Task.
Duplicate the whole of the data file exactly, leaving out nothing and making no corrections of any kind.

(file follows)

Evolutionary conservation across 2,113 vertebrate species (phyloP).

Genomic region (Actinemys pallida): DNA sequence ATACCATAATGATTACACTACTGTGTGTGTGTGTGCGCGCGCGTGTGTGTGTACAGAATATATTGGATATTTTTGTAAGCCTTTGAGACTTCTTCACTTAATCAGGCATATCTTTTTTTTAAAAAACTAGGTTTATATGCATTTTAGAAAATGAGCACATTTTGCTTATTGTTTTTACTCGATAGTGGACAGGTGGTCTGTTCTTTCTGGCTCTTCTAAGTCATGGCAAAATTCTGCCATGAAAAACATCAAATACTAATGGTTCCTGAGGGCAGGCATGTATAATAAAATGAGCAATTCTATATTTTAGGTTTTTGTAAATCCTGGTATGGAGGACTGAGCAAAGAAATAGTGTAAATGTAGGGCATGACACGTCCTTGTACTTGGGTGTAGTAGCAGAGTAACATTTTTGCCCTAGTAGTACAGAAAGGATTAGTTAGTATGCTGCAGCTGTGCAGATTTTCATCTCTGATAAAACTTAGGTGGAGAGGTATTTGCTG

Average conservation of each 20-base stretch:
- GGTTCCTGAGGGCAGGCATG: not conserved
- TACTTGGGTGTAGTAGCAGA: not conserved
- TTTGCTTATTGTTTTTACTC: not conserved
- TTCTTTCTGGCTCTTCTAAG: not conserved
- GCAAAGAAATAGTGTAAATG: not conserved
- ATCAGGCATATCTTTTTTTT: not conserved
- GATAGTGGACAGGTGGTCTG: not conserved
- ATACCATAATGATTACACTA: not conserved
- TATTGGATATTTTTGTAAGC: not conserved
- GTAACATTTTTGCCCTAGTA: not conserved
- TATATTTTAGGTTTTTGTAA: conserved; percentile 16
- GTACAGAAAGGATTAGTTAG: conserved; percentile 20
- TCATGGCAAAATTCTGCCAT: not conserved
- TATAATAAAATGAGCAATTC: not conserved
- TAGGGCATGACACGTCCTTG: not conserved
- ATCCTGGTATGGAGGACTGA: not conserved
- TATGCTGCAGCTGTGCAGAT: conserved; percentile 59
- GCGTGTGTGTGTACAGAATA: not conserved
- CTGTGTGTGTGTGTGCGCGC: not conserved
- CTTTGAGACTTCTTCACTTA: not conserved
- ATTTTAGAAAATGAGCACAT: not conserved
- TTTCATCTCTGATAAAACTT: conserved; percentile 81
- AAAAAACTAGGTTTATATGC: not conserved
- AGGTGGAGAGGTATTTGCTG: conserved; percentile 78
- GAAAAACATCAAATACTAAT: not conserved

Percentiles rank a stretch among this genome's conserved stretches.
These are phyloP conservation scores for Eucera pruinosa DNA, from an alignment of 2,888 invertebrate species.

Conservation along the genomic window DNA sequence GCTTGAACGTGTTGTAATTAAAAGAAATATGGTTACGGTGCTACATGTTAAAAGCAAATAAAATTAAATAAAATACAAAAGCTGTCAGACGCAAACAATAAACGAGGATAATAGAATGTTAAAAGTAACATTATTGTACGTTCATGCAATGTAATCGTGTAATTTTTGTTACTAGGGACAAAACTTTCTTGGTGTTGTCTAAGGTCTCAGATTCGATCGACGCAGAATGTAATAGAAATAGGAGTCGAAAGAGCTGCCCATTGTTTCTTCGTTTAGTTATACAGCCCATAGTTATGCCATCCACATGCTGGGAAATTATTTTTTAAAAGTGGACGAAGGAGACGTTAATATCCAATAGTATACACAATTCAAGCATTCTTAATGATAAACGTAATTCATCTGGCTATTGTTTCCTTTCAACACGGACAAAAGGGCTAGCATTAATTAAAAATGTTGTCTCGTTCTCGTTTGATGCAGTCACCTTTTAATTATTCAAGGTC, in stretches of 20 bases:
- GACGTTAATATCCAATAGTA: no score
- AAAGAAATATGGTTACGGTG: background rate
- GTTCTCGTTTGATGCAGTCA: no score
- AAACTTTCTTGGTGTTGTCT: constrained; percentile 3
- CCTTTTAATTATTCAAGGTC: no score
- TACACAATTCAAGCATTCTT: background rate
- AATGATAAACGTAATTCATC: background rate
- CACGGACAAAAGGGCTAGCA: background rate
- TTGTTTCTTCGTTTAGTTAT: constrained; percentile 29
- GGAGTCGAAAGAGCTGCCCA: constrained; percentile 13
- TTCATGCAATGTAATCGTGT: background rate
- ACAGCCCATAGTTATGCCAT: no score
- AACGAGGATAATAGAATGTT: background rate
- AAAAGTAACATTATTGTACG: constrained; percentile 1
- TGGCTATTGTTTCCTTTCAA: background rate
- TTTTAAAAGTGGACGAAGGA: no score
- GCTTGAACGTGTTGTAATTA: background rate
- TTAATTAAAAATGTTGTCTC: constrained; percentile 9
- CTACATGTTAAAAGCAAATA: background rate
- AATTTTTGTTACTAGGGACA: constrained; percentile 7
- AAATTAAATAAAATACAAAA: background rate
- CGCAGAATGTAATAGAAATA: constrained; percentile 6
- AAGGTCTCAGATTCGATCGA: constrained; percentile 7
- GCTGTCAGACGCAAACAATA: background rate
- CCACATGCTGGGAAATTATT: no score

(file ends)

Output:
Evolutionary conservation across 2,113 vertebrate species (phyloP).

Genomic region (Actinemys pallida): DNA sequence ATACCATAATGATTACACTACTGTGTGTGTGTGTGCGCGCGCGTGTGTGTGTACAGAATATATTGGATATTTTTGTAAGCCTTTGAGACTTCTTCACTTAATCAGGCATATCTTTTTTTTAAAAAACTAGGTTTATATGCATTTTAGAAAATGAGCACATTTTGCTTATTGTTTTTACTCGATAGTGGACAGGTGGTCTGTTCTTTCTGGCTCTTCTAAGTCATGGCAAAATTCTGCCATGAAAAACATCAAATACTAATGGTTCCTGAGGGCAGGCATGTATAATAAAATGAGCAATTCTATATTTTAGGTTTTTGTAAATCCTGGTATGGAGGACTGAGCAAAGAAATAGTGTAAATGTAGGGCATGACACGTCCTTGTACTTGGGTGTAGTAGCAGAGTAACATTTTTGCCCTAGTAGTACAGAAAGGATTAGTTAGTATGCTGCAGCTGTGCAGATTTTCATCTCTGATAAAACTTAGGTGGAGAGGTATTTGCTG

Average conservation of each 20-base stretch:
- GGTTCCTGAGGGCAGGCATG: not conserved
- TACTTGGGTGTAGTAGCAGA: not conserved
- TTTGCTTATTGTTTTTACTC: not conserved
- TTCTTTCTGGCTCTTCTAAG: not conserved
- GCAAAGAAATAGTGTAAATG: not conserved
- ATCAGGCATATCTTTTTTTT: not conserved
- GATAGTGGACAGGTGGTCTG: not conserved
- ATACCATAATGATTACACTA: not conserved
- TATTGGATATTTTTGTAAGC: not conserved
- GTAACATTTTTGCCCTAGTA: not conserved
- TATATTTTAGGTTTTTGTAA: conserved; percentile 16
- GTACAGAAAGGATTAGTTAG: conserved; percentile 20
- TCATGGCAAAATTCTGCCAT: not conserved
- TATAATAAAATGAGCAATTC: not conserved
- TAGGGCATGACACGTCCTTG: not conserved
- ATCCTGGTATGGAGGACTGA: not conserved
- TATGCTGCAGCTGTGCAGAT: conserved; percentile 59
- GCGTGTGTGTGTACAGAATA: not conserved
- CTGTGTGTGTGTGTGCGCGC: not conserved
- CTTTGAGACTTCTTCACTTA: not conserved
- ATTTTAGAAAATGAGCACAT: not conserved
- TTTCATCTCTGATAAAACTT: conserved; percentile 81
- AAAAAACTAGGTTTATATGC: not conserved
- AGGTGGAGAGGTATTTGCTG: conserved; percentile 78
- GAAAAACATCAAATACTAAT: not conserved

Percentiles rank a stretch among this genome's conserved stretches.
These are phyloP conservation scores for Eucera pruinosa DNA, from an alignment of 2,888 invertebrate species.

Conservation along the genomic window DNA sequence GCTTGAACGTGTTGTAATTAAAAGAAATATGGTTACGGTGCTACATGTTAAAAGCAAATAAAATTAAATAAAATACAAAAGCTGTCAGACGCAAACAATAAACGAGGATAATAGAATGTTAAAAGTAACATTATTGTACGTTCATGCAATGTAATCGTGTAATTTTTGTTACTAGGGACAAAACTTTCTTGGTGTTGTCTAAGGTCTCAGATTCGATCGACGCAGAATGTAATAGAAATAGGAGTCGAAAGAGCTGCCCATTGTTTCTTCGTTTAGTTATACAGCCCATAGTTATGCCATCCACATGCTGGGAAATTATTTTTTAAAAGTGGACGAAGGAGACGTTAATATCCAATAGTATACACAATTCAAGCATTCTTAATGATAAACGTAATTCATCTGGCTATTGTTTCCTTTCAACACGGACAAAAGGGCTAGCATTAATTAAAAATGTTGTCTCGTTCTCGTTTGATGCAGTCACCTTTTAATTATTCAAGGTC, in stretches of 20 bases:
- GACGTTAATATCCAATAGTA: no score
- AAAGAAATATGGTTACGGTG: background rate
- GTTCTCGTTTGATGCAGTCA: no score
- AAACTTTCTTGGTGTTGTCT: constrained; percentile 3
- CCTTTTAATTATTCAAGGTC: no score
- TACACAATTCAAGCATTCTT: background rate
- AATGATAAACGTAATTCATC: background rate
- CACGGACAAAAGGGCTAGCA: background rate
- TTGTTTCTTCGTTTAGTTAT: constrained; percentile 29
- GGAGTCGAAAGAGCTGCCCA: constrained; percentile 13
- TTCATGCAATGTAATCGTGT: background rate
- ACAGCCCATAGTTATGCCAT: no score
- AACGAGGATAATAGAATGTT: background rate
- AAAAGTAACATTATTGTACG: constrained; percentile 1
- TGGCTATTGTTTCCTTTCAA: background rate
- TTTTAAAAGTGGACGAAGGA: no score
- GCTTGAACGTGTTGTAATTA: background rate
- TTAATTAAAAATGTTGTCTC: constrained; percentile 9
- CTACATGTTAAAAGCAAATA: background rate
- AATTTTTGTTACTAGGGACA: constrained; percentile 7
- AAATTAAATAAAATACAAAA: background rate
- CGCAGAATGTAATAGAAATA: constrained; percentile 6
- AAGGTCTCAGATTCGATCGA: constrained; percentile 7
- GCTGTCAGACGCAAACAATA: background rate
- CCACATGCTGGGAAATTATT: no score